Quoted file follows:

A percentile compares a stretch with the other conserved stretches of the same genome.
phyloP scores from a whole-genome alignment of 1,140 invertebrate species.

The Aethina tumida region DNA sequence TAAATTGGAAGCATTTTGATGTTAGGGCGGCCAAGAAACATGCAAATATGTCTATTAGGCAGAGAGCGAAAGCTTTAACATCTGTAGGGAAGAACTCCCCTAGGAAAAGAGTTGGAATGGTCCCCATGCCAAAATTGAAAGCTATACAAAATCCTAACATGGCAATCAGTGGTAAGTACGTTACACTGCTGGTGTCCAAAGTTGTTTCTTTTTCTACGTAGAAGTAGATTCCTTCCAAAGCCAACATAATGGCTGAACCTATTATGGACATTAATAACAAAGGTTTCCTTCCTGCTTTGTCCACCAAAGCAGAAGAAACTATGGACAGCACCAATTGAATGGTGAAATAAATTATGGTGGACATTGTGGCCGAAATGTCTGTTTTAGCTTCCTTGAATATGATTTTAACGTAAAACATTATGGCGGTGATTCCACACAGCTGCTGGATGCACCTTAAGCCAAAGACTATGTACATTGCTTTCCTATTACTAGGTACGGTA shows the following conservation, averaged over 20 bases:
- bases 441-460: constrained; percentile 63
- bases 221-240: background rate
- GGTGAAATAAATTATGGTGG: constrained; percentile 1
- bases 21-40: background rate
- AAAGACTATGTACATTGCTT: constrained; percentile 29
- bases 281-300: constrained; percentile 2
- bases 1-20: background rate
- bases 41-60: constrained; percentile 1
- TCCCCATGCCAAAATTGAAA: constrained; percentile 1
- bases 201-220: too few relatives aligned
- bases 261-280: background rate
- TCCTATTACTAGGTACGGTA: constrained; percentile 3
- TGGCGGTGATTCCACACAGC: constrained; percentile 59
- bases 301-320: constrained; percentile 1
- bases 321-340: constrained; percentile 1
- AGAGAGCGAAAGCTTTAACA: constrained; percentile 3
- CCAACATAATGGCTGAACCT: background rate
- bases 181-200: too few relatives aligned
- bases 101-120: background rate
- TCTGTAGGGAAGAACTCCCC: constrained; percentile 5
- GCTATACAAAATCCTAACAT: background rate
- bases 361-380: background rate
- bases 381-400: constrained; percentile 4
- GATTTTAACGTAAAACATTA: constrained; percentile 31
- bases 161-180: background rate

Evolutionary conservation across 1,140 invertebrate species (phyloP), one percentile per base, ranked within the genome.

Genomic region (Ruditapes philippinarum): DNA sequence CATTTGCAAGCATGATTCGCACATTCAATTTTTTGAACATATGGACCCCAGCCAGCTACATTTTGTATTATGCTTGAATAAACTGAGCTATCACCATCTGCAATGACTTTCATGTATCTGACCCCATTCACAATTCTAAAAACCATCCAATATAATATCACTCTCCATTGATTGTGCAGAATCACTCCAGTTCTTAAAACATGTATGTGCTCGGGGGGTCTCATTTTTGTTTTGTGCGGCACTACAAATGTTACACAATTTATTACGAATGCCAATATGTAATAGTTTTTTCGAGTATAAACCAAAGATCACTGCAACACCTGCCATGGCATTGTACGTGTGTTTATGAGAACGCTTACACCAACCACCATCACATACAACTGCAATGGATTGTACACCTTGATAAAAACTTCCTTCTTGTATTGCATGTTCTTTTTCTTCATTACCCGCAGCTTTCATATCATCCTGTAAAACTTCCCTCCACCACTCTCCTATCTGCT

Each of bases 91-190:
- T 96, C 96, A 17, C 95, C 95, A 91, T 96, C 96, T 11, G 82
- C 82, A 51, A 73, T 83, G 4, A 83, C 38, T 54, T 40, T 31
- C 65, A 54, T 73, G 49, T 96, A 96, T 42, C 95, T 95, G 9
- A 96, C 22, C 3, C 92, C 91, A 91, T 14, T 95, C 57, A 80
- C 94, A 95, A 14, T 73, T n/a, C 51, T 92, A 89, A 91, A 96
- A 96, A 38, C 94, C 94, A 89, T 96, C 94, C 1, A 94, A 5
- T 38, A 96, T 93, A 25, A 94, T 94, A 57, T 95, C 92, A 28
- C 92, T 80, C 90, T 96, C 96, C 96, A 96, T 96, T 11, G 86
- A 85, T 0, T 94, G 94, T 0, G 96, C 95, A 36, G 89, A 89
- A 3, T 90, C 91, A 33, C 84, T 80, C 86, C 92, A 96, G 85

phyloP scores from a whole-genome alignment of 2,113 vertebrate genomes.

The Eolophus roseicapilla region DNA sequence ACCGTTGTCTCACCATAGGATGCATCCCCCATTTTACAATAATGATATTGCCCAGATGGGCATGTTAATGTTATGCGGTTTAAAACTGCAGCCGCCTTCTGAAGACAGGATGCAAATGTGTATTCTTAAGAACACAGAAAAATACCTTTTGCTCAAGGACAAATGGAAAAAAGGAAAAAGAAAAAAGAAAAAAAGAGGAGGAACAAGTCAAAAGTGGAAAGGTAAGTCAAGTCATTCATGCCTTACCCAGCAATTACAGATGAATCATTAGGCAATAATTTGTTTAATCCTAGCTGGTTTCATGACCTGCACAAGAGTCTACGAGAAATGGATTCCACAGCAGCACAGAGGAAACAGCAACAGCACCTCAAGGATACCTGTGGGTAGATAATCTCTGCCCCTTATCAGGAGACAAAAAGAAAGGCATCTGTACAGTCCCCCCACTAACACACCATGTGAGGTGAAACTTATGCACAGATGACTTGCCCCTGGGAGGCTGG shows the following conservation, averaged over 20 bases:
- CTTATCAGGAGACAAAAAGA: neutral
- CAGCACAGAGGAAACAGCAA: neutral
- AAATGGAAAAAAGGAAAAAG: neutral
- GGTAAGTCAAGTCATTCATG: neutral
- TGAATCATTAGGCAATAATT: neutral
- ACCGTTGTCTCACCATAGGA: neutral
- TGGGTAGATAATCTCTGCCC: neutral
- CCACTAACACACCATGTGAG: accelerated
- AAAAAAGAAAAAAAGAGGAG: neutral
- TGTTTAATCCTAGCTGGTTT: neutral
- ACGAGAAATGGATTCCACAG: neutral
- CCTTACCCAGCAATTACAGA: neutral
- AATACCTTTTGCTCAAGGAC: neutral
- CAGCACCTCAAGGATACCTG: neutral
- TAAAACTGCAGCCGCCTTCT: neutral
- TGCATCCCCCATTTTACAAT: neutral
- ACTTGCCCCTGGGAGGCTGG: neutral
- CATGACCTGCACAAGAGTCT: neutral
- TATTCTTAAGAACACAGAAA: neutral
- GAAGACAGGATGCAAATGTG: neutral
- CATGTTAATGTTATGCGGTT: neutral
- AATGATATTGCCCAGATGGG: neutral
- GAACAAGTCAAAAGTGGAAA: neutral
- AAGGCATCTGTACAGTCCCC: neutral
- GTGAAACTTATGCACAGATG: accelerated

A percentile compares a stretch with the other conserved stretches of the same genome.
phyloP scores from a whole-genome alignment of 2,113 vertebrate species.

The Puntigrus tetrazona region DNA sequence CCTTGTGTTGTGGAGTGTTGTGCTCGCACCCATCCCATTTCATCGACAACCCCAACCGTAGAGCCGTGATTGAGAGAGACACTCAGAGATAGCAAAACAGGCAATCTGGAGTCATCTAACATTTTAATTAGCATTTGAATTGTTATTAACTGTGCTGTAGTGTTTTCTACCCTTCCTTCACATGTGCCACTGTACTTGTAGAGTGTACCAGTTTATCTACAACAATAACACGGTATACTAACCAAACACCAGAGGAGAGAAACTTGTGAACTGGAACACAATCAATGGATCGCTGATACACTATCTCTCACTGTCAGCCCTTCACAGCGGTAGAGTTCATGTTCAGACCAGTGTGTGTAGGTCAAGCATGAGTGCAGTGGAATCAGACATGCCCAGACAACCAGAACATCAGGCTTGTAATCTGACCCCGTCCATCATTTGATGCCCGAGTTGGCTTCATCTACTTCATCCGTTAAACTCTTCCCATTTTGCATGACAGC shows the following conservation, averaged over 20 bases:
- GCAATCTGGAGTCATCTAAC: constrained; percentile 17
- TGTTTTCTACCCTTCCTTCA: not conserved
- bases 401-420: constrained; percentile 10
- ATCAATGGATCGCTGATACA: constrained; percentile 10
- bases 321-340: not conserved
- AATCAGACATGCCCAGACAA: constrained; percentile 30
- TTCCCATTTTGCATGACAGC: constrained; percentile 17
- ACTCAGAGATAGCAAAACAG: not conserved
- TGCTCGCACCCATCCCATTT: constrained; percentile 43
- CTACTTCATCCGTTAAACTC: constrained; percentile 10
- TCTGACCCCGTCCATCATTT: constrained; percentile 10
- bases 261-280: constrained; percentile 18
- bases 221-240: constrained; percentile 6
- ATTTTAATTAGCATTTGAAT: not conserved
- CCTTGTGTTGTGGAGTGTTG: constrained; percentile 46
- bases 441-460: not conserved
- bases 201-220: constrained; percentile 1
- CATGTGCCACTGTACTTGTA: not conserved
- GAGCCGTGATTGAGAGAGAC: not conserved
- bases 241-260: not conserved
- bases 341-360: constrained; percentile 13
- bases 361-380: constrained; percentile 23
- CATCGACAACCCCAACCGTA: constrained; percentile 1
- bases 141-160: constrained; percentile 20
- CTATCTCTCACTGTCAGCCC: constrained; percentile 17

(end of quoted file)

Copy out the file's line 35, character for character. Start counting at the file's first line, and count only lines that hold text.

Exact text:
- A 96, C 22, C 3, C 92, C 91, A 91, T 14, T 95, C 57, A 80